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Black sand beaches, lush natural pools against mountainous backdrops, and the midnight sun: Iceland is a land like no other. In order to understand how this volcanic, otherworldly island has remained mostly untouched, it’s best to see the nation up close, and capturing Iceland’s breathtaking but alien landscape is a task for an artist who understands nature on an holistic level. Naturalist and photographer Feo Pitcairn’s “Primordial Landscapes,” the latest photography exhibition at the National Museum of Natural History, takes viewers on a spellbinding trip to a paradise of ice, water, and green hills. Read more >>> The exhibition is on view daily 10 a.m. to 5:30 p.m. at the National Museum of Natural History, 1000 Constitution Ave. NW. Free. (202) 633-1000. mnh.si.edu. (Jordan-Marie Smith)


Cashion’s Eat Place is hosting a pop-up Rickey Bar throughout July in honor of Rickey Month. Three staff members have each created their own version of the drink, which requires bourbon or gin, lime, and soda. One of the variations uses Normandy sparkling cider and a tincture made of blackberries, hyssop, and chervil in grain alcohol and organic apple cider. Another uses fresh mint and a blueberry shrub. All the rickeys are $10 each or $12 for a sampling of all three. Cashion’s Eat Place, 1819 Columbia Road NW. (202) 797-1819. cashionseatplace.com. (Jessica Sidman)


Thursday: Mexican songwriter Ximena Sariñana takes the stage at U Street Music Hall with Dominican pop artist Alex Ferreira. 7 p.m. at 1115 U St. NW. $15.

Thursday: Freshlyground, the 7-piece funk act whose members hail from South Africa, Mozambique, and Zimbabwe, performs a lively show at the Howard Theatre. 8 p.m. at 620 T St. NW. $25–$60.

Thursday: Nu metal act Powerman 5000 has been around since the early ’90s and, somehow, continues to tour. Tonight, they stop at the 9:30 Club with Soil and 3 Years Hollow. 7 p.m. at 815 V St. NW. $25.

Friday: Although they were a unified artistic group, the Impressionists each had a specific theme they focused on. Gustave Caillebotte, who displayed his work with the Impressionists despite not being a formal member of the group, focused on capturing working-class people going about their days. Now, the National Gallery of Art has gathered many of his paintings from collections around the world to tell the full story of his career through self-portraits and still lifes, as well as his iconic “Paris Street, Rainy Day.” Read more >>> The exhibition is on view Mondays through Saturdays 10 a.m. to 5 p.m. and Sundays 11 a.m. to 6 p.m. at the National Gallery of Art, 6th Street and Constitution Avenue NW. Free. (202) 737-4215. nga.gov(Caroline Jones)

Friday: Female funk and soul act SugarBad ends its tour with a performance at Tropicalia. Local R&B quartet the Tara Trinity Project opens the show. 8 p.m. at 2001 14th St. NW. $10.

Friday: D.C.-based indie-rock four piece Exit Vehicles has a new album out and to celebrate, the group performs at Rock & Roll Hotel. Two local rock trios, Tone and Rom, also perform. 9 p.m. at 1353 H St. NE. $12.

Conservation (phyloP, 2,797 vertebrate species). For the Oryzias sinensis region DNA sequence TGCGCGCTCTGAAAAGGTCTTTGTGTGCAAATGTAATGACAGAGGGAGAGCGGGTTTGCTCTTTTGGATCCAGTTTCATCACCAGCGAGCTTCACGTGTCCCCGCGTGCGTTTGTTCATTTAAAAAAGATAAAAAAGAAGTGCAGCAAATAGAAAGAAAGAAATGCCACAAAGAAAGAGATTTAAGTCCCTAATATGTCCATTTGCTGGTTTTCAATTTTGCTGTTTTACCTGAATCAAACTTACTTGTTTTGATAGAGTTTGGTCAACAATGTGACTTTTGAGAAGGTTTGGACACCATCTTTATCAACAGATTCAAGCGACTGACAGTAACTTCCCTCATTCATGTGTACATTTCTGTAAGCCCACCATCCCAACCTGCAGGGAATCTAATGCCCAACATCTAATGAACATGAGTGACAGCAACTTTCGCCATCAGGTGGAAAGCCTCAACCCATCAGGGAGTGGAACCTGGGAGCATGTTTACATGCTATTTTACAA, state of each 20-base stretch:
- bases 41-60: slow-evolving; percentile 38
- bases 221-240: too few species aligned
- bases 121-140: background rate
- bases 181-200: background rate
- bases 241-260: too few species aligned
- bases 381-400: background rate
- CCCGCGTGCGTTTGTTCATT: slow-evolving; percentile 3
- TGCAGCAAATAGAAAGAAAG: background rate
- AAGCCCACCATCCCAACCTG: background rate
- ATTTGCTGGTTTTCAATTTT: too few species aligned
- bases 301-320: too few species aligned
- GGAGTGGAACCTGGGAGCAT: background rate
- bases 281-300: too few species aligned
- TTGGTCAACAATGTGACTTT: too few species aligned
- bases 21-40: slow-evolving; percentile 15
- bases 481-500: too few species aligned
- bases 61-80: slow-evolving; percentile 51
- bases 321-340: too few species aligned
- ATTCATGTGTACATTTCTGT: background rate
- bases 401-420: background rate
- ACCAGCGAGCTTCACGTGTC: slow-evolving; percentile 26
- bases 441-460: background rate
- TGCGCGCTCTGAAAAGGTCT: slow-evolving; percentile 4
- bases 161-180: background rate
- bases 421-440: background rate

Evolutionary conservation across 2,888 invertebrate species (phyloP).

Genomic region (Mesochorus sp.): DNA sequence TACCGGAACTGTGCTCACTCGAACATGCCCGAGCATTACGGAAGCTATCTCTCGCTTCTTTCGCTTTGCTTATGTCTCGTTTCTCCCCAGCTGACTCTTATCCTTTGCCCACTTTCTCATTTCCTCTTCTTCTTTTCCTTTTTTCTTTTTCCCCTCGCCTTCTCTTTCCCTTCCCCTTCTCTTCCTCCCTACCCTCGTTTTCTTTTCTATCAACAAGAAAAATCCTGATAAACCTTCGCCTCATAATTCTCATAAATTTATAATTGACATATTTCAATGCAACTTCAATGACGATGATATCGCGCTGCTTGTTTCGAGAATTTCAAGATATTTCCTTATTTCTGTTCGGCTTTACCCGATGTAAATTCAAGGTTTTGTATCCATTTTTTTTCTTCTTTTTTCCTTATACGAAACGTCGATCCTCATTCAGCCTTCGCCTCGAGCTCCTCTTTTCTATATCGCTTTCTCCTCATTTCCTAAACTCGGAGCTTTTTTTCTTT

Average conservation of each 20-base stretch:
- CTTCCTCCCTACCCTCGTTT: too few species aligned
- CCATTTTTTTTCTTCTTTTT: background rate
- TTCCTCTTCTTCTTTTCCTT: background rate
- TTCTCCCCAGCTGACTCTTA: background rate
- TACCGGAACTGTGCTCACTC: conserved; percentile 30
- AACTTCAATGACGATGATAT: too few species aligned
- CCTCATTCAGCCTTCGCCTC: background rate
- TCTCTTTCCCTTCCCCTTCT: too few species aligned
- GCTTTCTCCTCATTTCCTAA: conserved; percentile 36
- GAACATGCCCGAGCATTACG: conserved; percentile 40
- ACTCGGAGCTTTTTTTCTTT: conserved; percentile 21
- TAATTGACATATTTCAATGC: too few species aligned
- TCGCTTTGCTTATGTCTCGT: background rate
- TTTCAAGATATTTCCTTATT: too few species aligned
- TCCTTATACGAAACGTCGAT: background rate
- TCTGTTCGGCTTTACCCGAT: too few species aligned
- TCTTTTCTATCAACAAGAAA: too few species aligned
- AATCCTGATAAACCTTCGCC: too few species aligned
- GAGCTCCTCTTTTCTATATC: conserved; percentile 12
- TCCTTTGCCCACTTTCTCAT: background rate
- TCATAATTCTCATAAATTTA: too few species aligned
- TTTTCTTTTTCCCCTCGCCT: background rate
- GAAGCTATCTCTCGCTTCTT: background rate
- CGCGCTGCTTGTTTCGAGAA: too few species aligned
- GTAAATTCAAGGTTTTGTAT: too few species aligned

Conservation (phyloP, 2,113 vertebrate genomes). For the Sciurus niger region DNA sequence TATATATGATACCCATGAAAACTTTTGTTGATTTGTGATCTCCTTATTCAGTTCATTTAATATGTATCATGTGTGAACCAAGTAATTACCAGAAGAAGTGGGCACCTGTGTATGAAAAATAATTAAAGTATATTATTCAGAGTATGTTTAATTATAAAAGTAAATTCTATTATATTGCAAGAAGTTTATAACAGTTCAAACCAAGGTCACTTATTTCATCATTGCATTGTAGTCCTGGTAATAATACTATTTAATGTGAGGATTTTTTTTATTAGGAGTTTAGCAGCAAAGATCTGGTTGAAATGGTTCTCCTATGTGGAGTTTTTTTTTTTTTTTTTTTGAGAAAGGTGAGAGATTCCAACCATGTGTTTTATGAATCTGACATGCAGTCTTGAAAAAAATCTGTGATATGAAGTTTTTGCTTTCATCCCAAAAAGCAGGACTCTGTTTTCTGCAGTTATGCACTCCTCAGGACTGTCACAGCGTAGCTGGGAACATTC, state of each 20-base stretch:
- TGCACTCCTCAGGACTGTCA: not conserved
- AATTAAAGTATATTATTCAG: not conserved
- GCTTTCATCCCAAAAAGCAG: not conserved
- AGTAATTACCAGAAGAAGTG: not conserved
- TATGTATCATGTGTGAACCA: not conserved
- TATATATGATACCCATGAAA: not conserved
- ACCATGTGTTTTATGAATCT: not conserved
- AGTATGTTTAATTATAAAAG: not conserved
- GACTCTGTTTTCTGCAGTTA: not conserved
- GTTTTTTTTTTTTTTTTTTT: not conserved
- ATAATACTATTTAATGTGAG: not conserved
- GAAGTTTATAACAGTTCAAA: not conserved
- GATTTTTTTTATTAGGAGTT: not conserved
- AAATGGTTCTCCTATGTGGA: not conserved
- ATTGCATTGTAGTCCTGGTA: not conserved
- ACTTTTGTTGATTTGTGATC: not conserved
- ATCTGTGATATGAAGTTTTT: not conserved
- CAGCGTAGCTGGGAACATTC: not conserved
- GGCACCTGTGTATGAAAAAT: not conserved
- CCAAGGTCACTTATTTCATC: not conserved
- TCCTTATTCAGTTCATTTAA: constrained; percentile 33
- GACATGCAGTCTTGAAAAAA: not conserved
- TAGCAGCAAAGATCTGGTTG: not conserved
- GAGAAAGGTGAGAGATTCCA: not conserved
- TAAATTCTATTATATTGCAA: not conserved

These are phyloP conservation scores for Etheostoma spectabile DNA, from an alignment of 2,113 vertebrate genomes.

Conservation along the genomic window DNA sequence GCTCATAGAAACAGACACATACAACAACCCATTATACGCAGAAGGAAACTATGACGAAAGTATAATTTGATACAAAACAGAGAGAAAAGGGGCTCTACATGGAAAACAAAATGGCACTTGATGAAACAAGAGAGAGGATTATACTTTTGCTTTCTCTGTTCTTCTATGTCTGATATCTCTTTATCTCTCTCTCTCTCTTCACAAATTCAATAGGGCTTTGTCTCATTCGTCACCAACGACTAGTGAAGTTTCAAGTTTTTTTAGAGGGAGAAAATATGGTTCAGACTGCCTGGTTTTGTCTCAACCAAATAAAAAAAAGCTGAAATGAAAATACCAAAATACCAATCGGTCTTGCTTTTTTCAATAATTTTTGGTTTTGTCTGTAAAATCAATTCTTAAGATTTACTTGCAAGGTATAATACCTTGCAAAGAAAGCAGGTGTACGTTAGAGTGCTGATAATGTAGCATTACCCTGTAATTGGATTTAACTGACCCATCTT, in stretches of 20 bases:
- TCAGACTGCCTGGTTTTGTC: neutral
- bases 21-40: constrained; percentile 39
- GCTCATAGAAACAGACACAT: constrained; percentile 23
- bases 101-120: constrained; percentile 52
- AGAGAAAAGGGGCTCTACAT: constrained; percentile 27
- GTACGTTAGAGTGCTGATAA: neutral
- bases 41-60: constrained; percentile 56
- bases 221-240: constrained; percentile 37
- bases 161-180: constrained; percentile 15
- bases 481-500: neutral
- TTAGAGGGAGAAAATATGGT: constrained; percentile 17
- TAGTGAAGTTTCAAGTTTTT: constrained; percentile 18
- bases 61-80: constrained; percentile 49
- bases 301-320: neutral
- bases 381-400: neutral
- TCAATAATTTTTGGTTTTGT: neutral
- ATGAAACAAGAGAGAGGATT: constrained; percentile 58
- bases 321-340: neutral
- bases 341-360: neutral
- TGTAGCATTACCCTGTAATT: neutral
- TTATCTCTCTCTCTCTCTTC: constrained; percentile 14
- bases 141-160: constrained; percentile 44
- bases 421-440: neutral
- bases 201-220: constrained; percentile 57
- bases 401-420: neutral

Saturday: Among the exhibits that captured the public’s attention at the 1939 World’s Fair in New York was a time capsule, not to be opened for 5,000 years, that contained, among other things, a disposable Gillette razor, Camel cigarettes, and a creepy-looking Kewpie doll. In their 1984 film The World of Tomorrow, Tom Johnson, Lance Bird, and John Crowley combine newsreel footage, home movies, and promotional features from the festival to tell its story to audiences born after “the dawn of a new day,” as the fair was schlockily labeled. Read more >>> The film shows at 1 p.m. at the National Gallery of Art, 6th Street and Constitution Avenue NW. Free. (202) 737-4215. nga.gov(Caroline Jones)

Saturday: Celebrate Independence Day at Capital Fringe’s Trinidad HQ with musical performances by funk band Black Masala and enormous soul act M.H. and his Orchestra and a variety of tunes from DJ Crown Vic. 9 p.m. at 1348 Florida Ave. NE. $10.

Saturday: The Foo Fighters celebrate their 20th anniversary as a band with a massive show at RFK Stadium featuring everyone from go-go band Trouble Funk to ’80s power balladeers Heart. 1 p.m. at 2400 East Capitol St. NE. $78.

Saturday: If you’re dying to see the pop stars of yesteryear, join the masses heading to the National Mall for “A Capitol Fourth,” where Barry Manilow, KC and the Sunshine Band, and ex-Pussycat Doll Nicole Scherzinger perform. 8 p.m. at the West Lawn of the U.S. Capitol. Free.

Sunday: “Soul” is less a style of music than it is a quality. As surely as “head music” refers to cerebral stuff whose complexity is its selling point, soul music is a sound that speaks to you on an intangible level that runs even deeper than the heart. That’s why Akua Allrich, known and celebrated in D.C. (and beyond) for her jazz vocal stylings, nonetheless has a status as a “soul singer” that even the staunchest genre purists can’t question. It makes for a unique artistic vision that’s reflected on her new album, titled—what else?—Soul Singer. Read more >>> Akua Allrich performs at 6 p.m. at the Kennedy Center Millennium Stage, 2700 F St. NW. Free. (202) 467-4600. kennedy-center.org(Michael J. West)

Sunday: Close out the weekend and recover from your Fourth of July Revelry at the Pinch, where psychedelic band Kuschty Rye Ergot and fuzzed-out rockers hoThread perform. 4 p.m. at 3548 14th St. NW. $5.

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